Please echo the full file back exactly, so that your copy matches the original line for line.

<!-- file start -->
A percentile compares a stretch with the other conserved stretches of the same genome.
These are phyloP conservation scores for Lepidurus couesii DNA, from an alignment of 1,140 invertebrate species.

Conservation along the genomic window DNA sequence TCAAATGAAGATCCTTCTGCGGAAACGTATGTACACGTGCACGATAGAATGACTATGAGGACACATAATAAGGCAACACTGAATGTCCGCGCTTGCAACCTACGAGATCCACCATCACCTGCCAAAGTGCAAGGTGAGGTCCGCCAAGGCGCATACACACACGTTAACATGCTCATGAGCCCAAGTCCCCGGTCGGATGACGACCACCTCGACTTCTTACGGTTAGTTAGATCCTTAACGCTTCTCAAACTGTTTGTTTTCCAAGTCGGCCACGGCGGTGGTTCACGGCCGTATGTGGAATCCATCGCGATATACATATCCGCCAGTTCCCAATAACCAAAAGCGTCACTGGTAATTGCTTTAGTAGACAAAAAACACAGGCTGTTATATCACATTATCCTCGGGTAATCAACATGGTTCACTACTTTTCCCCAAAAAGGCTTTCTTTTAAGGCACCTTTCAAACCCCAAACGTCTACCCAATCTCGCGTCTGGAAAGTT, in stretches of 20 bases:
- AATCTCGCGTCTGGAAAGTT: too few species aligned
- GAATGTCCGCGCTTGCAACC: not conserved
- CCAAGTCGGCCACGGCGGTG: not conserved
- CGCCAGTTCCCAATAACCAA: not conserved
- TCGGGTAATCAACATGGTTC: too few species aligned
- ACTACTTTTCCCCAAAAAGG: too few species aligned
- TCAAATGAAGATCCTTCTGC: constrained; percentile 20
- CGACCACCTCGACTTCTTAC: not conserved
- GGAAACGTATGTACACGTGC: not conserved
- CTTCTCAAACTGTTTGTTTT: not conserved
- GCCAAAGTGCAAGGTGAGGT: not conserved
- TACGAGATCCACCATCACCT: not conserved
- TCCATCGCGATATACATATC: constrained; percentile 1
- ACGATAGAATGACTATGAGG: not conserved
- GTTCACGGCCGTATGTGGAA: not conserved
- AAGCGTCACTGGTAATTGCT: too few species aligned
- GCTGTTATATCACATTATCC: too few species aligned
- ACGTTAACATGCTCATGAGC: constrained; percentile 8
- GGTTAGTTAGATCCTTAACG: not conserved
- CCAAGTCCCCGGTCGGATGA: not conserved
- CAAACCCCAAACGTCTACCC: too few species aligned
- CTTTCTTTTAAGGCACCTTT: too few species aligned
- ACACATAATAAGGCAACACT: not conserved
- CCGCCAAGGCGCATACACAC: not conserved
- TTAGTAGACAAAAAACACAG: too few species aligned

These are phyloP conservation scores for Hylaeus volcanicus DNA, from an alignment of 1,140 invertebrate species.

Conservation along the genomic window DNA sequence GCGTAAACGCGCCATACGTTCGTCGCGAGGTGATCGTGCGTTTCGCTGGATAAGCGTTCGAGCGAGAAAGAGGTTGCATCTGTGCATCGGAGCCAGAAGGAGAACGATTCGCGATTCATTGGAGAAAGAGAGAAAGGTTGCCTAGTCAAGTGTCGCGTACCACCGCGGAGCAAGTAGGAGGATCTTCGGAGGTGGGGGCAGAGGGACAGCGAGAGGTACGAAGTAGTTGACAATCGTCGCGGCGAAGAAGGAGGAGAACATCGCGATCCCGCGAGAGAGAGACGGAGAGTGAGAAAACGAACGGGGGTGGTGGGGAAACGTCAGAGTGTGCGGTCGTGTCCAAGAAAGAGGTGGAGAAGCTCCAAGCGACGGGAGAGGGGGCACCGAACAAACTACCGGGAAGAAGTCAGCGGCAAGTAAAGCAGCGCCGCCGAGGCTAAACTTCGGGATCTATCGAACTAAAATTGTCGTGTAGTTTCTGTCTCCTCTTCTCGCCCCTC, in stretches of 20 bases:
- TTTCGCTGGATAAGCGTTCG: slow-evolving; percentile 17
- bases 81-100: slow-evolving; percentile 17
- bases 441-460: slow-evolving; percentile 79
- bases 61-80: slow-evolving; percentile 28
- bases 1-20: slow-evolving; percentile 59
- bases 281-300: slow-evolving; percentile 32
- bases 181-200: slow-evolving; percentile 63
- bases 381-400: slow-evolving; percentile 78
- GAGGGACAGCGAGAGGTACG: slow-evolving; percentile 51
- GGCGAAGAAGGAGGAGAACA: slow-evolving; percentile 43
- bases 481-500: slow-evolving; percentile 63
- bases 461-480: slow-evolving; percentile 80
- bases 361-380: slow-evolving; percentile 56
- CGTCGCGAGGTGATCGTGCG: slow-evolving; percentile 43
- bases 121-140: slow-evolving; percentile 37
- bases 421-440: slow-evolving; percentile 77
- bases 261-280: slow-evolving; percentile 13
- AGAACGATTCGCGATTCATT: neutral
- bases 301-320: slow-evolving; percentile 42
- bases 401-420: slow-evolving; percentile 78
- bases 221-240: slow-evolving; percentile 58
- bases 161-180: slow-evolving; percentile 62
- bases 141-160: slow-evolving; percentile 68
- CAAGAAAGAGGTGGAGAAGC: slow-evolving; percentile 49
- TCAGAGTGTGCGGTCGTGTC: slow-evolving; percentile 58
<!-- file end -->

A percentile compares a stretch with the other conserved stretches of the same genome.
These are phyloP conservation scores for Lepidurus couesii DNA, from an alignment of 1,140 invertebrate species.

Conservation along the genomic window DNA sequence TCAAATGAAGATCCTTCTGCGGAAACGTATGTACACGTGCACGATAGAATGACTATGAGGACACATAATAAGGCAACACTGAATGTCCGCGCTTGCAACCTACGAGATCCACCATCACCTGCCAAAGTGCAAGGTGAGGTCCGCCAAGGCGCATACACACACGTTAACATGCTCATGAGCCCAAGTCCCCGGTCGGATGACGACCACCTCGACTTCTTACGGTTAGTTAGATCCTTAACGCTTCTCAAACTGTTTGTTTTCCAAGTCGGCCACGGCGGTGGTTCACGGCCGTATGTGGAATCCATCGCGATATACATATCCGCCAGTTCCCAATAACCAAAAGCGTCACTGGTAATTGCTTTAGTAGACAAAAAACACAGGCTGTTATATCACATTATCCTCGGGTAATCAACATGGTTCACTACTTTTCCCCAAAAAGGCTTTCTTTTAAGGCACCTTTCAAACCCCAAACGTCTACCCAATCTCGCGTCTGGAAAGTT, in stretches of 20 bases:
- AATCTCGCGTCTGGAAAGTT: too few species aligned
- GAATGTCCGCGCTTGCAACC: not conserved
- CCAAGTCGGCCACGGCGGTG: not conserved
- CGCCAGTTCCCAATAACCAA: not conserved
- TCGGGTAATCAACATGGTTC: too few species aligned
- ACTACTTTTCCCCAAAAAGG: too few species aligned
- TCAAATGAAGATCCTTCTGC: constrained; percentile 20
- CGACCACCTCGACTTCTTAC: not conserved
- GGAAACGTATGTACACGTGC: not conserved
- CTTCTCAAACTGTTTGTTTT: not conserved
- GCCAAAGTGCAAGGTGAGGT: not conserved
- TACGAGATCCACCATCACCT: not conserved
- TCCATCGCGATATACATATC: constrained; percentile 1
- ACGATAGAATGACTATGAGG: not conserved
- GTTCACGGCCGTATGTGGAA: not conserved
- AAGCGTCACTGGTAATTGCT: too few species aligned
- GCTGTTATATCACATTATCC: too few species aligned
- ACGTTAACATGCTCATGAGC: constrained; percentile 8
- GGTTAGTTAGATCCTTAACG: not conserved
- CCAAGTCCCCGGTCGGATGA: not conserved
- CAAACCCCAAACGTCTACCC: too few species aligned
- CTTTCTTTTAAGGCACCTTT: too few species aligned
- ACACATAATAAGGCAACACT: not conserved
- CCGCCAAGGCGCATACACAC: not conserved
- TTAGTAGACAAAAAACACAG: too few species aligned

These are phyloP conservation scores for Hylaeus volcanicus DNA, from an alignment of 1,140 invertebrate species.

Conservation along the genomic window DNA sequence GCGTAAACGCGCCATACGTTCGTCGCGAGGTGATCGTGCGTTTCGCTGGATAAGCGTTCGAGCGAGAAAGAGGTTGCATCTGTGCATCGGAGCCAGAAGGAGAACGATTCGCGATTCATTGGAGAAAGAGAGAAAGGTTGCCTAGTCAAGTGTCGCGTACCACCGCGGAGCAAGTAGGAGGATCTTCGGAGGTGGGGGCAGAGGGACAGCGAGAGGTACGAAGTAGTTGACAATCGTCGCGGCGAAGAAGGAGGAGAACATCGCGATCCCGCGAGAGAGAGACGGAGAGTGAGAAAACGAACGGGGGTGGTGGGGAAACGTCAGAGTGTGCGGTCGTGTCCAAGAAAGAGGTGGAGAAGCTCCAAGCGACGGGAGAGGGGGCACCGAACAAACTACCGGGAAGAAGTCAGCGGCAAGTAAAGCAGCGCCGCCGAGGCTAAACTTCGGGATCTATCGAACTAAAATTGTCGTGTAGTTTCTGTCTCCTCTTCTCGCCCCTC, in stretches of 20 bases:
- TTTCGCTGGATAAGCGTTCG: slow-evolving; percentile 17
- bases 81-100: slow-evolving; percentile 17
- bases 441-460: slow-evolving; percentile 79
- bases 61-80: slow-evolving; percentile 28
- bases 1-20: slow-evolving; percentile 59
- bases 281-300: slow-evolving; percentile 32
- bases 181-200: slow-evolving; percentile 63
- bases 381-400: slow-evolving; percentile 78
- GAGGGACAGCGAGAGGTACG: slow-evolving; percentile 51
- GGCGAAGAAGGAGGAGAACA: slow-evolving; percentile 43
- bases 481-500: slow-evolving; percentile 63
- bases 461-480: slow-evolving; percentile 80
- bases 361-380: slow-evolving; percentile 56
- CGTCGCGAGGTGATCGTGCG: slow-evolving; percentile 43
- bases 121-140: slow-evolving; percentile 37
- bases 421-440: slow-evolving; percentile 77
- bases 261-280: slow-evolving; percentile 13
- AGAACGATTCGCGATTCATT: neutral
- bases 301-320: slow-evolving; percentile 42
- bases 401-420: slow-evolving; percentile 78
- bases 221-240: slow-evolving; percentile 58
- bases 161-180: slow-evolving; percentile 62
- bases 141-160: slow-evolving; percentile 68
- CAAGAAAGAGGTGGAGAAGC: slow-evolving; percentile 49
- TCAGAGTGTGCGGTCGTGTC: slow-evolving; percentile 58